Thursday, April 9, 2009

Why are sunrises and sunsets cyclic?

I am doing a project for trig on cyclic things such as sunrises and sunsets. One of the questions asked why the sunrises and sunsets are cyclic and it would be great if u guys knew! Help!!!! thanks

The earth is rotating around an axis a a constant duration, but since this axis is tilted and rotating around the sun, then the depending on where the earths orbit is around the sun, and the relation of the earth's tilt in relation to the sun (ie is it winter or summer) will regulate the what time the sun comes up and goes down every day in the calender.

If that is too hard to understand, I would get a farmers almanac that tells the times for sunrise and sunset for every day of the year. The phases of the moon is also cyclic as well.

because the earth is turning at a steady rate

In acid rain, the mobility of heavy metals in the soil profile increases/decreases/ does not change. WHY?

I'm confused... I think I know the answer yet again I'm not sure... so if someone could help me I'd appreciate it a lot! Thanks!!

P.S: Right answer will be voted as best answer!!

it increases because heavy metals are diluted in water so they can flow from place to place instead of just laying in the dirt.

When I think of an aquifer I think of the water that is in it. However, what do these two resources refer to?

When I think of an aquifer I think of the water that is in it. However, what do these two resources refer to the aquifer as?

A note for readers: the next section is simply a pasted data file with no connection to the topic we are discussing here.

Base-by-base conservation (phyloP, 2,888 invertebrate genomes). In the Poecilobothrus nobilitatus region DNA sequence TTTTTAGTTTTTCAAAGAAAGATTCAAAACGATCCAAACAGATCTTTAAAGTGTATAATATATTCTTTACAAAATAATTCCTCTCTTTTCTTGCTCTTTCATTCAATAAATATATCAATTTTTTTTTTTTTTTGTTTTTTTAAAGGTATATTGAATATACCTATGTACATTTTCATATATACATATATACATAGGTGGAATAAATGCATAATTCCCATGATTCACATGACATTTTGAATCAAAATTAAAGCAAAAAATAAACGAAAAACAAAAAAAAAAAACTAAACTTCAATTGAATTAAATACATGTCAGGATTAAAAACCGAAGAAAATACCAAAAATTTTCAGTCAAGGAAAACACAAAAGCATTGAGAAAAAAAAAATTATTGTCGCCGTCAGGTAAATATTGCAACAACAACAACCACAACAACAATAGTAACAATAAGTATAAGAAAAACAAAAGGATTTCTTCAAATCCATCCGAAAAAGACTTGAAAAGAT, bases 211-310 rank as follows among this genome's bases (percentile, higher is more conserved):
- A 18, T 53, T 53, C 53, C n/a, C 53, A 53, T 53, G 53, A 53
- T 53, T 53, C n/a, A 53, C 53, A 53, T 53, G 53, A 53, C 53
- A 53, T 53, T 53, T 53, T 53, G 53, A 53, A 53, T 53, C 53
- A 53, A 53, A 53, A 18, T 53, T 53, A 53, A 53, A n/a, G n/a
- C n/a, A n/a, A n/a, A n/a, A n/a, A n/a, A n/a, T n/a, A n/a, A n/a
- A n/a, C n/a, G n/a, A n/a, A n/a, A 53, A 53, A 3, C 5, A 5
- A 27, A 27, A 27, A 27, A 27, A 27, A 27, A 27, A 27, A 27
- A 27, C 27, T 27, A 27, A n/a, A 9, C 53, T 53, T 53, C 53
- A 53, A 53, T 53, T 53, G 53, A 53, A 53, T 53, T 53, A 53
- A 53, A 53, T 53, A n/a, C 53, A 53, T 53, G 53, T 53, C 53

groundwater reservoirs and lakes.

What kinds of soils and ground material frequently form an aquifer?

What kinds of soils and ground material frequently form an aquifer?

What is recharge?

What are ways in which water is removed or escapes from an aquifer?

Why would we want to know where recharge areas are and map them?

(and dont say "do your own homework", im a grown man with an old textbook who wants answers for my own knowledge.)

non permeable and semipermeable

when the aquifer fills up after being depleated.

threw permeable rock, water wells.

so you could have a reliable source of water.

What determines how much water an aquifer can hold?

What determines how much water an aquifer can hold?

what the surrounding bedrock is composed of.

The amount of empty space in the rock that contains the aquifer. This can be either through porosity of the rock/soil, compaction of the rock/soil, or fractures and joints in the rock/soil. The more empty space there is in a rock, the more water can fill it.

The surrounding bedrock.

If you dug a hole through the center of the earth,and jumped in?

Would you float in the middle or something?

yes you would.

ignoring the temperature, and the problems trying to keep the walls from falling in, and scraping the heck out of your hide, as you whizzed down the tube, of course.

you'd probably yoyo back and forth for a while, and the gravity that holds you in the center would be fairly weak, so you'd be able to climb many miles up the tunnel before you'd feel much trying to draw you back to the center.

let's assume you could dig such a hole and decided to jump in. Actually, you would also want to assume you dropped in and make a number of other very technical assumptions to ensure you did not strike the sides of the hole as you fell down.